In my head, I am on a plane. Outside, nothing in human history has ever looked the way the clouds do. I am being taken away from the life I know, and I do not grieve that fact because I want to be taken away, because there is nothing in what I am leaving behind that I want anymore.
(I leave behind his smile and the shade of his eyes. I leave behind her squealing laugh, the sound of his in unison.)
In my head a taxi is driving me from the airport to someplace, a place I have never seen but which I will call home–for two months or twelve, for eight weeks or eighteen–and fill with the bits of myself that I have not yet lost in the time before this great escape. The mirror there–because all houses should have a mirror–will hold the face of a girl I do not know, but will yet meet.
(For the first time in a long time, she will not look ugly to me.)
In my head, I hear the roar of unfamiliar cars, the sound of voices piercing the night air in a language I may not, as yet, speak, but will in time come to understand. Everything is different here, terrifying and unfamiliar, and I embrace the fear because it crowds out the rest of what I used to feel. There is no room for that here, not in the corners of a brand new world.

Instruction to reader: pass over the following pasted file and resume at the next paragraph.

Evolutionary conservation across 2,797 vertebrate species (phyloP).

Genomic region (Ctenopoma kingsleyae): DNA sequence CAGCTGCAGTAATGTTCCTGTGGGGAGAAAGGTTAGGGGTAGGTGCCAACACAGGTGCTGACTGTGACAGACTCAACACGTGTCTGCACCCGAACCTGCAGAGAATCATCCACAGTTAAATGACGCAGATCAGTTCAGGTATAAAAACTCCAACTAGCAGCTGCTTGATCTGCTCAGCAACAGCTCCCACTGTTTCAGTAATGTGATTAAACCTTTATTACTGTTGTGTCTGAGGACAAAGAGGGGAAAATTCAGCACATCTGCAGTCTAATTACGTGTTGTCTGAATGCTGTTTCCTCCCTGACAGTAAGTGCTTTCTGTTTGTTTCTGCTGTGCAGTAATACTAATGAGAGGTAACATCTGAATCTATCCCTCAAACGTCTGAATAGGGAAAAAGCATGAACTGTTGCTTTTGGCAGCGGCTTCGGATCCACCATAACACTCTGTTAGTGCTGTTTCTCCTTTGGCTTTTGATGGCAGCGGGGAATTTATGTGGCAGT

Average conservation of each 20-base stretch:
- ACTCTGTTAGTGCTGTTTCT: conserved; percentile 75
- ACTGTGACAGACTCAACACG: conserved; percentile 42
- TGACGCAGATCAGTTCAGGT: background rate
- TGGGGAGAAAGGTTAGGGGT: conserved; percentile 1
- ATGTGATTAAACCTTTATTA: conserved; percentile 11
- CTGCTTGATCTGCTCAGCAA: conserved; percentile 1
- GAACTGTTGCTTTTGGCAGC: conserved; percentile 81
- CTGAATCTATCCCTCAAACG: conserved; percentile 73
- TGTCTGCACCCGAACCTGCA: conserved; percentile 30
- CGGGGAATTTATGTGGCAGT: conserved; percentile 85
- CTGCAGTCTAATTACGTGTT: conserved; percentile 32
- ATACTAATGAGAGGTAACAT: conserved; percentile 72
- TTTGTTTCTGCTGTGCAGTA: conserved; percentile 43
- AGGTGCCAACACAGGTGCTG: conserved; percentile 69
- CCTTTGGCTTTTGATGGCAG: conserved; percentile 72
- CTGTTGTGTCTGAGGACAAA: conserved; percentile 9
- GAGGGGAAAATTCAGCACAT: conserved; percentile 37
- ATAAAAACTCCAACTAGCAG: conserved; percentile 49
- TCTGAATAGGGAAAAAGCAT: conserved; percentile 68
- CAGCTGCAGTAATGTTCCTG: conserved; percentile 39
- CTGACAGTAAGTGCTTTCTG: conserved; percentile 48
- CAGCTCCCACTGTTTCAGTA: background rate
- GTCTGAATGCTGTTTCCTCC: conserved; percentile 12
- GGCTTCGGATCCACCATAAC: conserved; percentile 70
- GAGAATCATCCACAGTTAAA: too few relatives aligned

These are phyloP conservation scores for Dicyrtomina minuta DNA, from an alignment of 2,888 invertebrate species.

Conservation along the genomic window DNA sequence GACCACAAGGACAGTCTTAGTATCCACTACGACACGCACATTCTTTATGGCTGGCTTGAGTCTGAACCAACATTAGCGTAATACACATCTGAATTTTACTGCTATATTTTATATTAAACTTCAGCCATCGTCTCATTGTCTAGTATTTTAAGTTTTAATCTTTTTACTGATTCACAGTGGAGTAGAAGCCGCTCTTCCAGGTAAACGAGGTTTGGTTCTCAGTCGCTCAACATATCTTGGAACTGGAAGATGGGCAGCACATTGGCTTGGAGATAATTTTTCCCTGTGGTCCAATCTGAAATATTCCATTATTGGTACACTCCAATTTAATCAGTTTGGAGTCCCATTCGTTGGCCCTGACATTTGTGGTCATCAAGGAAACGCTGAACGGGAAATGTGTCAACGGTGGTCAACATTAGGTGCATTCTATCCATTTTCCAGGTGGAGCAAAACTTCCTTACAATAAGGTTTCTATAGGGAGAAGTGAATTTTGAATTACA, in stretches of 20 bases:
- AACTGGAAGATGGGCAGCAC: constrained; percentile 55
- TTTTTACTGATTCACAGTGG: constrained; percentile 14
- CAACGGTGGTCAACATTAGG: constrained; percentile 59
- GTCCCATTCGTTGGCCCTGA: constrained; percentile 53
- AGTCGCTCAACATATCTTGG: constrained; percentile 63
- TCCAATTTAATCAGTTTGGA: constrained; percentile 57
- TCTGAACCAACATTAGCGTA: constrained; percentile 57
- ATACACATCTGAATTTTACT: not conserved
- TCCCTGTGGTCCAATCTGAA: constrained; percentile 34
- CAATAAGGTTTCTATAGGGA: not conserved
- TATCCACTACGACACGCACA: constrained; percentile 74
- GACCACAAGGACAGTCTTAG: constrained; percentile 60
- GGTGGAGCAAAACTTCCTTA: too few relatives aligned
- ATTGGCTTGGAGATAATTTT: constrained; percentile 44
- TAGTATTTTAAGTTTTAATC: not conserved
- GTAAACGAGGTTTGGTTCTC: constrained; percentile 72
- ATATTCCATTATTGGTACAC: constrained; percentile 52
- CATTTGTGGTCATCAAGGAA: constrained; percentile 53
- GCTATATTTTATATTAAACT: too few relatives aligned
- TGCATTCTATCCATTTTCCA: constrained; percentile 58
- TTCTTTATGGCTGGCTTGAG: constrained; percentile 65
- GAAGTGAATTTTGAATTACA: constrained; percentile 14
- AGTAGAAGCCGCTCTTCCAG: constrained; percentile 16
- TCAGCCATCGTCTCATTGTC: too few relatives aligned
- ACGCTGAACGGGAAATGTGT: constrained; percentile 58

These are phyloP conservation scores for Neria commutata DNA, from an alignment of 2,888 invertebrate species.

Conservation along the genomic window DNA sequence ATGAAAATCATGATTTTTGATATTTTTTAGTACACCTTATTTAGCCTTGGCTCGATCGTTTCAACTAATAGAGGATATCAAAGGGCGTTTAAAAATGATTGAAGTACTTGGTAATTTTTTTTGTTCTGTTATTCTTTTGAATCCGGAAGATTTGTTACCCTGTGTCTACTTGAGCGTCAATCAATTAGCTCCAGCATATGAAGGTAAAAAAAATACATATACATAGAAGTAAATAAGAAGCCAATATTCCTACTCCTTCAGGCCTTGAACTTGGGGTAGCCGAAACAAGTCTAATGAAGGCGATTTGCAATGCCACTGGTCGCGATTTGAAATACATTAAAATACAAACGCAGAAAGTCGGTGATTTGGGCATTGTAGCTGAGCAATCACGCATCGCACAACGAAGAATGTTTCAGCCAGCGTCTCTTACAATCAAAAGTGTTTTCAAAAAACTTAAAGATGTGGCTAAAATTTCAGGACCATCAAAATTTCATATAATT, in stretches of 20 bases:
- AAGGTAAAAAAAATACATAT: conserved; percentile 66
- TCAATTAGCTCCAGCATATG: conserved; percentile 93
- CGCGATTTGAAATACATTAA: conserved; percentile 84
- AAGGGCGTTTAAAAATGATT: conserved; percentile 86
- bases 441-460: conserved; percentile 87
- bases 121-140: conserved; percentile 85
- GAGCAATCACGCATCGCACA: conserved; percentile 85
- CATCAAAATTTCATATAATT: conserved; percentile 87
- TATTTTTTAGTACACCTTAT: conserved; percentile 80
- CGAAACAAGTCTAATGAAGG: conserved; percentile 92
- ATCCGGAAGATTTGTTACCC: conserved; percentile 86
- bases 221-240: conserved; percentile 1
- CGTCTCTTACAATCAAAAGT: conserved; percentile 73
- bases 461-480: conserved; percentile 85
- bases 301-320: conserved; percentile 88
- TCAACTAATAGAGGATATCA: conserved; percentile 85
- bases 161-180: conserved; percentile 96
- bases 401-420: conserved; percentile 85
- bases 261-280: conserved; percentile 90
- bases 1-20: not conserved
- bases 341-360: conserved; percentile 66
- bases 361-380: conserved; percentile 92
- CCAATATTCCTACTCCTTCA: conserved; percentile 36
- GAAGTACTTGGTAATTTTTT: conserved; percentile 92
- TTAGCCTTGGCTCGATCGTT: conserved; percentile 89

(And I do not feel guilty when she calls and I do not answer, because there is no room for her there too.)
In my head I have what I want: the ability to start over in a place where no one knows who I was, and can only know what I will be. I now possess the ability to rewrite history, and to make it as if everything that had happened before no longer exists. So long as I am here, this place and who I am in this place is all that is real. That girl who woke up on a marble floor with a broken glass-heart, she is a stranger.
(I am a stranger, and I meet myself)
In my head, I am on a plane.